When the Washington Post hired bloggers Greg Sargent and Ezra Klein, it appeared the paper was inclined to invest heavily in its web presence -- and prepared to shift its online editorial slant further leftward. To offset what many saw as a disproportionate coverage of Democratic politics, the paper announced months later it had hired Dave Weigel to cover Republican intra-party politics.
Sargent, whose muckraking at the Huffington Post and Talking Points Memo made him a daily read for Capitol Hill Democrats or Republican operatives concerned their bosses had again strayed from prescribed talking points, was a natural fit for the Post. Likewise for Klein, whose wonkish, prolific writing often set the tone for progressive domestic policy talk.
And like Sargent and Klein, Weigel was poached from a progressive-leaning online outlet. But whereas Sargent and Klein hard carved out beats that largely matched their ideological leanings, which is to say progressive, Weigel was pitched to the paper's leadership (by blogging wunderkind Klein) as the reporter best positioned to cover the conservative movement -- specifically its more unsavory fringe elements, of which Weigel had become a connoisseur of sorts at The Washington Independent.
As others more acutely aware of the goings-on of the Washington Post newsroom have noted, Weigel found himself in an untenable situation: Misrepresented both by those who lobbied for his employment and later by his new employer, the reporter-blogger had to adopt a nuanced I'm-one-of-you posture. Weigel frequently cited his vote for Ron Paul in the 2008 Republican primary as an indicator of his conservative bona fides, though he less often noted he voted subsequently for then-Senator Obama in the general election.
On Wednesday, a Beltway media-gossip blog published intemperate comments Weigel made on Klein's "JournoList," an email listserv housing the discussions of an estimated four hundred Washington reporters, academics and policy wonks. Save for two previous outings of otherwise off the record comments, the intra-liberal exchanges were largely a secret. For the DC intelligentsia it was an exercise in message conformity; for Republicans it was a reminder of the coordinated lengths political operatives and media personalities would go to ensure liberal talking points were appropriately weaved into the day's news.
Tucker Carlson's Daily Caller published Friday additional inflammatory comments made by Weigel on the one-time-private JournoList. Comments published ranged from banal cheerleading for President Barack Obama's health care overhaul to personal jabs at Matt Drudge, with whom Weigel had been engaged in a feud over Drudge's penchant for saucy headlines.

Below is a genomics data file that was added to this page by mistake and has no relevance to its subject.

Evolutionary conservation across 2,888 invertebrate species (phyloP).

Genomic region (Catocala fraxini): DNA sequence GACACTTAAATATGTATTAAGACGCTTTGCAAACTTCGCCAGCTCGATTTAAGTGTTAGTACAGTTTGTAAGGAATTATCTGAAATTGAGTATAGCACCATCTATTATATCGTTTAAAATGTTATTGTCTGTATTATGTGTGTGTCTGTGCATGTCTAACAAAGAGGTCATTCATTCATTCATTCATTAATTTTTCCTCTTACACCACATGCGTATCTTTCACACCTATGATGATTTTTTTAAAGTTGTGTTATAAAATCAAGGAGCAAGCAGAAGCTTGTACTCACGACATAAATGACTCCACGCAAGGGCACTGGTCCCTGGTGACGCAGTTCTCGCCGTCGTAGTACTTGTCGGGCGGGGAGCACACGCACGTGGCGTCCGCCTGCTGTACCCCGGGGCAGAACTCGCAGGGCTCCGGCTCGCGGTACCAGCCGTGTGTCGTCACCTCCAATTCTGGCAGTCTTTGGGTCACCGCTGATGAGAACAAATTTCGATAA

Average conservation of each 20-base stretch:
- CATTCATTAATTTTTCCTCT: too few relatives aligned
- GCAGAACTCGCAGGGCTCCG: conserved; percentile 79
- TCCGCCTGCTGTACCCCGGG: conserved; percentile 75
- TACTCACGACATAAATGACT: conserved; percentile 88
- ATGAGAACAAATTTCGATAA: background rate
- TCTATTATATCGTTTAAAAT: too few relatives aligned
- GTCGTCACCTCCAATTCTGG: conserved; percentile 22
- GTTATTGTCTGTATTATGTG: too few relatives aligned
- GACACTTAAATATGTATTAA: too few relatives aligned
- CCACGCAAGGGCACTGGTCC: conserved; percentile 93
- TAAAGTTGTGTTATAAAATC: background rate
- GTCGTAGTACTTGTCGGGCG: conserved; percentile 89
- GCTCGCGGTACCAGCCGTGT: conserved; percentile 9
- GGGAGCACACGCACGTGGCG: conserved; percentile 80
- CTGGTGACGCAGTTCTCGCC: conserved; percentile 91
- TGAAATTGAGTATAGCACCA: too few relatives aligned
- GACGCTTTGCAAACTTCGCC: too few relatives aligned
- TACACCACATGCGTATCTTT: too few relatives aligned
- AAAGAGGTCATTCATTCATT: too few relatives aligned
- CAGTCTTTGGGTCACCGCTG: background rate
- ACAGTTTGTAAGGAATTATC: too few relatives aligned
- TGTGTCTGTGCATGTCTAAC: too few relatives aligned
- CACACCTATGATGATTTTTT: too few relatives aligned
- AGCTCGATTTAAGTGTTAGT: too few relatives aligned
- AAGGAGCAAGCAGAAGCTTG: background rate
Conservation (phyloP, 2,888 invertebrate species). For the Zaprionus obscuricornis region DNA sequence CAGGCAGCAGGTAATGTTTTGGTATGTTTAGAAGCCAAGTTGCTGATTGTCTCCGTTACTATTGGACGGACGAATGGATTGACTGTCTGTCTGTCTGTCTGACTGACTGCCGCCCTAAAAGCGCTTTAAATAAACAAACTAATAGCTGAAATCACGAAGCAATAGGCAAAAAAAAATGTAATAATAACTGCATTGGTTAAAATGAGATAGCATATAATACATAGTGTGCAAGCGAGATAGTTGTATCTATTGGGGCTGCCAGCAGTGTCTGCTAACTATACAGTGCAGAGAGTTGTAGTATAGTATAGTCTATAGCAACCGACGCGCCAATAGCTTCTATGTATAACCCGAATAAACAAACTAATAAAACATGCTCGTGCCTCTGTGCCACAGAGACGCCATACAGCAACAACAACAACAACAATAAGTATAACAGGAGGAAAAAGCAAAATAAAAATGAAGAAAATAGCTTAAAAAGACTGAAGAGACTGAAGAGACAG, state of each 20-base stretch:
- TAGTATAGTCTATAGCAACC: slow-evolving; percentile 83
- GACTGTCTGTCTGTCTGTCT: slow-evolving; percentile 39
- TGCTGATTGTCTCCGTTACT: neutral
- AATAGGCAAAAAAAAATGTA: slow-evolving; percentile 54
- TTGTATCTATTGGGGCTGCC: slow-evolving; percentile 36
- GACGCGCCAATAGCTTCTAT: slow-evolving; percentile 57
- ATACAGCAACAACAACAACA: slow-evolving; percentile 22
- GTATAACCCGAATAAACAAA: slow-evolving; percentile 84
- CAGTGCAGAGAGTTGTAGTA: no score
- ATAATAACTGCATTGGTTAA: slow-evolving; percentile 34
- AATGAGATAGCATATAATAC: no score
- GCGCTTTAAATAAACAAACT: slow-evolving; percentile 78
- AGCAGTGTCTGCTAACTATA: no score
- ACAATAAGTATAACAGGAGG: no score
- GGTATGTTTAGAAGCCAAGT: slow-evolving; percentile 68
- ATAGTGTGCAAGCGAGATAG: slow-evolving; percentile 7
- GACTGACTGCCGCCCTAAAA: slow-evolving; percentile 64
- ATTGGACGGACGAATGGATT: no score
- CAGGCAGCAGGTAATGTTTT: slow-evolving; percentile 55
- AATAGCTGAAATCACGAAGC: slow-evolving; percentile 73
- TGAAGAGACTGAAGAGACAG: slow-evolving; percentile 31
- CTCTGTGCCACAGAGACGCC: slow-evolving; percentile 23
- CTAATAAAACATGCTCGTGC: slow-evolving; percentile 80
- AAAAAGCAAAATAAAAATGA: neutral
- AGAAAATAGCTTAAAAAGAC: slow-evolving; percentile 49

With conservative activists rallying the nation-over in competitive primaries to upend long-time Republican incumbents and establishment favorites, the emergence of the Tea Party as a quantifiable and feared force in Republican politics--which represented a great degree of Weigel's coverage--is an important beat. But it was a beat that would have bore little fruit, as it had become increasingly apparent that Weigel held mainstream Republican figures in contempt.
The publishing of Weigel's private conservative lamentations was not the first time the blogger had been thrown into the spotlight. In May, shortly after he was joined the Post's stable of blogger-reporters, he referred to opponents of gay marriage as "bigots."
As both a sign of good faith and remorse, Weigel offered his resignation on Thursday evening. In the wake of new emails, the Post was obliged to accept it Friday morning.
The Washington Post's leadership was correct to remove Weigel from his beat; his blog's subtitle--"inside the conservative movement"--betrayed him, as few operatives and insiders would now look kindly on his inquiries. But they were in the wrong by nixing entirely his reporting.
While Weigel's in-person affability for many won't excuse his unvarnished commentary, it's clear he appreciates the value of shoe-leather journalism. He was a regular fixture of conservative events and meetings and was not afraid to pick up the phone to chase stories and sources.
As it appears Weigel owes much of his current predicament to false pretenses--that Weigel presented himself as conservative, or that the paper had billed him as such--I compiled a list of reporters and bloggers who the movement would accept without pause (and regard as dyed-in-the-wool conservatives). In no particular order:
1. David Freddoso, Washington Examiner
2. Mary Katharine Ham, Weekly Standard
3. Amanda Carpenter, formerly Washington Times
4. Jim Geraghty, National Review
5. Ed Morrissey, HotAir
6. Jennifer Rubin, Commentary
7. Jim Antle, American Spectator
8. John McCormack, Weekly Standard
9. Caleb Howe, RedState
10. Matt Lewis, Politics Daily